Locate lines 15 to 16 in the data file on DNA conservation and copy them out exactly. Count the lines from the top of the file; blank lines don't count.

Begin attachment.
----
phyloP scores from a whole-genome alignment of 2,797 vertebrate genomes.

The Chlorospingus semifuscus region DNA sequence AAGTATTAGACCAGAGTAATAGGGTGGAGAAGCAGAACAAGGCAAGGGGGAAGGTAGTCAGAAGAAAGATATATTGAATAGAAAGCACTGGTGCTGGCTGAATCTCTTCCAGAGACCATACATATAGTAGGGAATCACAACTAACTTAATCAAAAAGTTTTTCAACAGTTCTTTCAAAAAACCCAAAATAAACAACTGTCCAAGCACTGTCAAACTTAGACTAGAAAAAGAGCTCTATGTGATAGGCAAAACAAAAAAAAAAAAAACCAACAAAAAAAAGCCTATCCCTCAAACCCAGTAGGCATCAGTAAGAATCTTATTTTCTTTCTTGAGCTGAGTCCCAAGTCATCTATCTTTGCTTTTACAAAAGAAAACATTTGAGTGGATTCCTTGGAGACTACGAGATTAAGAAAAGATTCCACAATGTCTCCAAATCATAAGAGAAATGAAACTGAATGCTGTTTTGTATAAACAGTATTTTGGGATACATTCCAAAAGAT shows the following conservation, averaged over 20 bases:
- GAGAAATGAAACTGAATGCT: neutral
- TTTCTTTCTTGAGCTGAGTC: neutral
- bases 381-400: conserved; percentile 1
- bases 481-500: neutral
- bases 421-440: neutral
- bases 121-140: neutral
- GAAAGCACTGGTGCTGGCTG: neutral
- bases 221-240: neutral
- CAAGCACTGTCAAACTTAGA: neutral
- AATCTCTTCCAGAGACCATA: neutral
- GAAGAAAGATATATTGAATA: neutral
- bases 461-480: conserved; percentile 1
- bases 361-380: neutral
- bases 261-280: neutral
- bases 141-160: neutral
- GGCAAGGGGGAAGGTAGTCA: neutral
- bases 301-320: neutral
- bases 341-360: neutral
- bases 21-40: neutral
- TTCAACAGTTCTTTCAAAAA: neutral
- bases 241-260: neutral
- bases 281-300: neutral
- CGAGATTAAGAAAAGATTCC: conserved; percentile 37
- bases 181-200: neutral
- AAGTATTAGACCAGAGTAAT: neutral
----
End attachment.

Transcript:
- bases 361-380: neutral
- bases 261-280: neutral